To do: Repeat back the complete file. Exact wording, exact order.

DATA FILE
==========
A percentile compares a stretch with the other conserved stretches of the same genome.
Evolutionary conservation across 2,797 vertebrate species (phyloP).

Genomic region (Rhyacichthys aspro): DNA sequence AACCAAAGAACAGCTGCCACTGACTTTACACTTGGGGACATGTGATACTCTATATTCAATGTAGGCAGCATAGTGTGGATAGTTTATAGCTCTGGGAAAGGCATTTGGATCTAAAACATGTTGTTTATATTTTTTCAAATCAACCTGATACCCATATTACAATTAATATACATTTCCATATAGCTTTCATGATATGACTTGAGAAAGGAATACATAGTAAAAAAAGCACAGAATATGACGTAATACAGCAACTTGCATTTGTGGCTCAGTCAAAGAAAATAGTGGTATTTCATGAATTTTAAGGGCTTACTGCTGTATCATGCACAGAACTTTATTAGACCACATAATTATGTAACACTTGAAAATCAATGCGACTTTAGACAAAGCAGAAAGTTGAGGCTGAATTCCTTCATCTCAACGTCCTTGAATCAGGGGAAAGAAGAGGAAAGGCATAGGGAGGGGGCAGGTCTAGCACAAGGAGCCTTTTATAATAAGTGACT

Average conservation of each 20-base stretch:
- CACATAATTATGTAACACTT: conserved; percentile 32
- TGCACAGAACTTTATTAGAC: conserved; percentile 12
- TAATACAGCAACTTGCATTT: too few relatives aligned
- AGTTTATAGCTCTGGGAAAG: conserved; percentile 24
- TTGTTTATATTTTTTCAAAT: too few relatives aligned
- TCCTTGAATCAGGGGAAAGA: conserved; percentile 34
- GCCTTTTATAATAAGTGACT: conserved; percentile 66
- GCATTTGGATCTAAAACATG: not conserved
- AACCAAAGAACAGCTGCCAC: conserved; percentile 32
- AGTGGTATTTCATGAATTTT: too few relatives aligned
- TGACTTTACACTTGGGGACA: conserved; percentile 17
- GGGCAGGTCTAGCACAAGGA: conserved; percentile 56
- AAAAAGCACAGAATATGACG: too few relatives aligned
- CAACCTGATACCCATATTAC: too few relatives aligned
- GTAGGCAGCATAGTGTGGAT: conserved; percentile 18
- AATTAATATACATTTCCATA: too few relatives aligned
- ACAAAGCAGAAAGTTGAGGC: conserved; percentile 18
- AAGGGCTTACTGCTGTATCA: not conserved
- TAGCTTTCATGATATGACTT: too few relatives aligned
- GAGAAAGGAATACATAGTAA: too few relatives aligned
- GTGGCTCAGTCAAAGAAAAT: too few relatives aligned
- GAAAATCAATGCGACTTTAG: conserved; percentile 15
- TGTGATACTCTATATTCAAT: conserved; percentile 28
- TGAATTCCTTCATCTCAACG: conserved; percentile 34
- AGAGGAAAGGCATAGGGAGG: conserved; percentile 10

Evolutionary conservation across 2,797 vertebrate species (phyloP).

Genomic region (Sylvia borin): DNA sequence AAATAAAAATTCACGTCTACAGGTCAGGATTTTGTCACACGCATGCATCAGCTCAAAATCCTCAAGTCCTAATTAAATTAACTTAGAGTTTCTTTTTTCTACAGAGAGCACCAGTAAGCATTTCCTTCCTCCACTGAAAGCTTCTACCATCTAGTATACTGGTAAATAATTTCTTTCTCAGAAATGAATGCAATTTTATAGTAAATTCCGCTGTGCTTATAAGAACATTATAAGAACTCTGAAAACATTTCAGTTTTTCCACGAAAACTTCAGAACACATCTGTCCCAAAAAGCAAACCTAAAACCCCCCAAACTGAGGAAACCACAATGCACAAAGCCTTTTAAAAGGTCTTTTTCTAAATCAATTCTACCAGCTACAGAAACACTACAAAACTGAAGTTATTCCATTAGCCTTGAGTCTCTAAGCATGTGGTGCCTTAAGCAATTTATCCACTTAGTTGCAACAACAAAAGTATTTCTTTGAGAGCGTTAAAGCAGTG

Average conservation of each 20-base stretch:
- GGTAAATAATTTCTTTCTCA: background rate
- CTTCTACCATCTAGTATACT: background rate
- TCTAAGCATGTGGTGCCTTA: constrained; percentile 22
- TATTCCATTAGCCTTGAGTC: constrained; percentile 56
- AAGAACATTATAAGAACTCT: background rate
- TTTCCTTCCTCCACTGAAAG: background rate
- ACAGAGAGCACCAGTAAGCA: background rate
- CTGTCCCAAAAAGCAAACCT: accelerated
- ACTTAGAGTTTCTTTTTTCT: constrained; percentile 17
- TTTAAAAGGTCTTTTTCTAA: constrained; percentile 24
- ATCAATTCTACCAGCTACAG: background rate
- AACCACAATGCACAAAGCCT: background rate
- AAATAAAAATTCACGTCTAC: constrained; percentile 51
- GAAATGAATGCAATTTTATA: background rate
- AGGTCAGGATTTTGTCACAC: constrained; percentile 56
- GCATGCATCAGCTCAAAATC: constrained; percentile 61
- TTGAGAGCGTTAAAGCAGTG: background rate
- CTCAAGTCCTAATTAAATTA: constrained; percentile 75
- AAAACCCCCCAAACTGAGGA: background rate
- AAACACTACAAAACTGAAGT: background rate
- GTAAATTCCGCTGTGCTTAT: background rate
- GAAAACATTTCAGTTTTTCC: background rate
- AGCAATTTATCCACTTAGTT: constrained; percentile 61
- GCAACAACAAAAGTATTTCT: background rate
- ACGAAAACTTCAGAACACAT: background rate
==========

A percentile compares a stretch with the other conserved stretches of the same genome.
Evolutionary conservation across 2,797 vertebrate species (phyloP).

Genomic region (Rhyacichthys aspro): DNA sequence AACCAAAGAACAGCTGCCACTGACTTTACACTTGGGGACATGTGATACTCTATATTCAATGTAGGCAGCATAGTGTGGATAGTTTATAGCTCTGGGAAAGGCATTTGGATCTAAAACATGTTGTTTATATTTTTTCAAATCAACCTGATACCCATATTACAATTAATATACATTTCCATATAGCTTTCATGATATGACTTGAGAAAGGAATACATAGTAAAAAAAGCACAGAATATGACGTAATACAGCAACTTGCATTTGTGGCTCAGTCAAAGAAAATAGTGGTATTTCATGAATTTTAAGGGCTTACTGCTGTATCATGCACAGAACTTTATTAGACCACATAATTATGTAACACTTGAAAATCAATGCGACTTTAGACAAAGCAGAAAGTTGAGGCTGAATTCCTTCATCTCAACGTCCTTGAATCAGGGGAAAGAAGAGGAAAGGCATAGGGAGGGGGCAGGTCTAGCACAAGGAGCCTTTTATAATAAGTGACT

Average conservation of each 20-base stretch:
- CACATAATTATGTAACACTT: conserved; percentile 32
- TGCACAGAACTTTATTAGAC: conserved; percentile 12
- TAATACAGCAACTTGCATTT: too few relatives aligned
- AGTTTATAGCTCTGGGAAAG: conserved; percentile 24
- TTGTTTATATTTTTTCAAAT: too few relatives aligned
- TCCTTGAATCAGGGGAAAGA: conserved; percentile 34
- GCCTTTTATAATAAGTGACT: conserved; percentile 66
- GCATTTGGATCTAAAACATG: not conserved
- AACCAAAGAACAGCTGCCAC: conserved; percentile 32
- AGTGGTATTTCATGAATTTT: too few relatives aligned
- TGACTTTACACTTGGGGACA: conserved; percentile 17
- GGGCAGGTCTAGCACAAGGA: conserved; percentile 56
- AAAAAGCACAGAATATGACG: too few relatives aligned
- CAACCTGATACCCATATTAC: too few relatives aligned
- GTAGGCAGCATAGTGTGGAT: conserved; percentile 18
- AATTAATATACATTTCCATA: too few relatives aligned
- ACAAAGCAGAAAGTTGAGGC: conserved; percentile 18
- AAGGGCTTACTGCTGTATCA: not conserved
- TAGCTTTCATGATATGACTT: too few relatives aligned
- GAGAAAGGAATACATAGTAA: too few relatives aligned
- GTGGCTCAGTCAAAGAAAAT: too few relatives aligned
- GAAAATCAATGCGACTTTAG: conserved; percentile 15
- TGTGATACTCTATATTCAAT: conserved; percentile 28
- TGAATTCCTTCATCTCAACG: conserved; percentile 34
- AGAGGAAAGGCATAGGGAGG: conserved; percentile 10

Evolutionary conservation across 2,797 vertebrate species (phyloP).

Genomic region (Sylvia borin): DNA sequence AAATAAAAATTCACGTCTACAGGTCAGGATTTTGTCACACGCATGCATCAGCTCAAAATCCTCAAGTCCTAATTAAATTAACTTAGAGTTTCTTTTTTCTACAGAGAGCACCAGTAAGCATTTCCTTCCTCCACTGAAAGCTTCTACCATCTAGTATACTGGTAAATAATTTCTTTCTCAGAAATGAATGCAATTTTATAGTAAATTCCGCTGTGCTTATAAGAACATTATAAGAACTCTGAAAACATTTCAGTTTTTCCACGAAAACTTCAGAACACATCTGTCCCAAAAAGCAAACCTAAAACCCCCCAAACTGAGGAAACCACAATGCACAAAGCCTTTTAAAAGGTCTTTTTCTAAATCAATTCTACCAGCTACAGAAACACTACAAAACTGAAGTTATTCCATTAGCCTTGAGTCTCTAAGCATGTGGTGCCTTAAGCAATTTATCCACTTAGTTGCAACAACAAAAGTATTTCTTTGAGAGCGTTAAAGCAGTG

Average conservation of each 20-base stretch:
- GGTAAATAATTTCTTTCTCA: background rate
- CTTCTACCATCTAGTATACT: background rate
- TCTAAGCATGTGGTGCCTTA: constrained; percentile 22
- TATTCCATTAGCCTTGAGTC: constrained; percentile 56
- AAGAACATTATAAGAACTCT: background rate
- TTTCCTTCCTCCACTGAAAG: background rate
- ACAGAGAGCACCAGTAAGCA: background rate
- CTGTCCCAAAAAGCAAACCT: accelerated
- ACTTAGAGTTTCTTTTTTCT: constrained; percentile 17
- TTTAAAAGGTCTTTTTCTAA: constrained; percentile 24
- ATCAATTCTACCAGCTACAG: background rate
- AACCACAATGCACAAAGCCT: background rate
- AAATAAAAATTCACGTCTAC: constrained; percentile 51
- GAAATGAATGCAATTTTATA: background rate
- AGGTCAGGATTTTGTCACAC: constrained; percentile 56
- GCATGCATCAGCTCAAAATC: constrained; percentile 61
- TTGAGAGCGTTAAAGCAGTG: background rate
- CTCAAGTCCTAATTAAATTA: constrained; percentile 75
- AAAACCCCCCAAACTGAGGA: background rate
- AAACACTACAAAACTGAAGT: background rate
- GTAAATTCCGCTGTGCTTAT: background rate
- GAAAACATTTCAGTTTTTCC: background rate
- AGCAATTTATCCACTTAGTT: constrained; percentile 61
- GCAACAACAAAAGTATTTCT: background rate
- ACGAAAACTTCAGAACACAT: background rate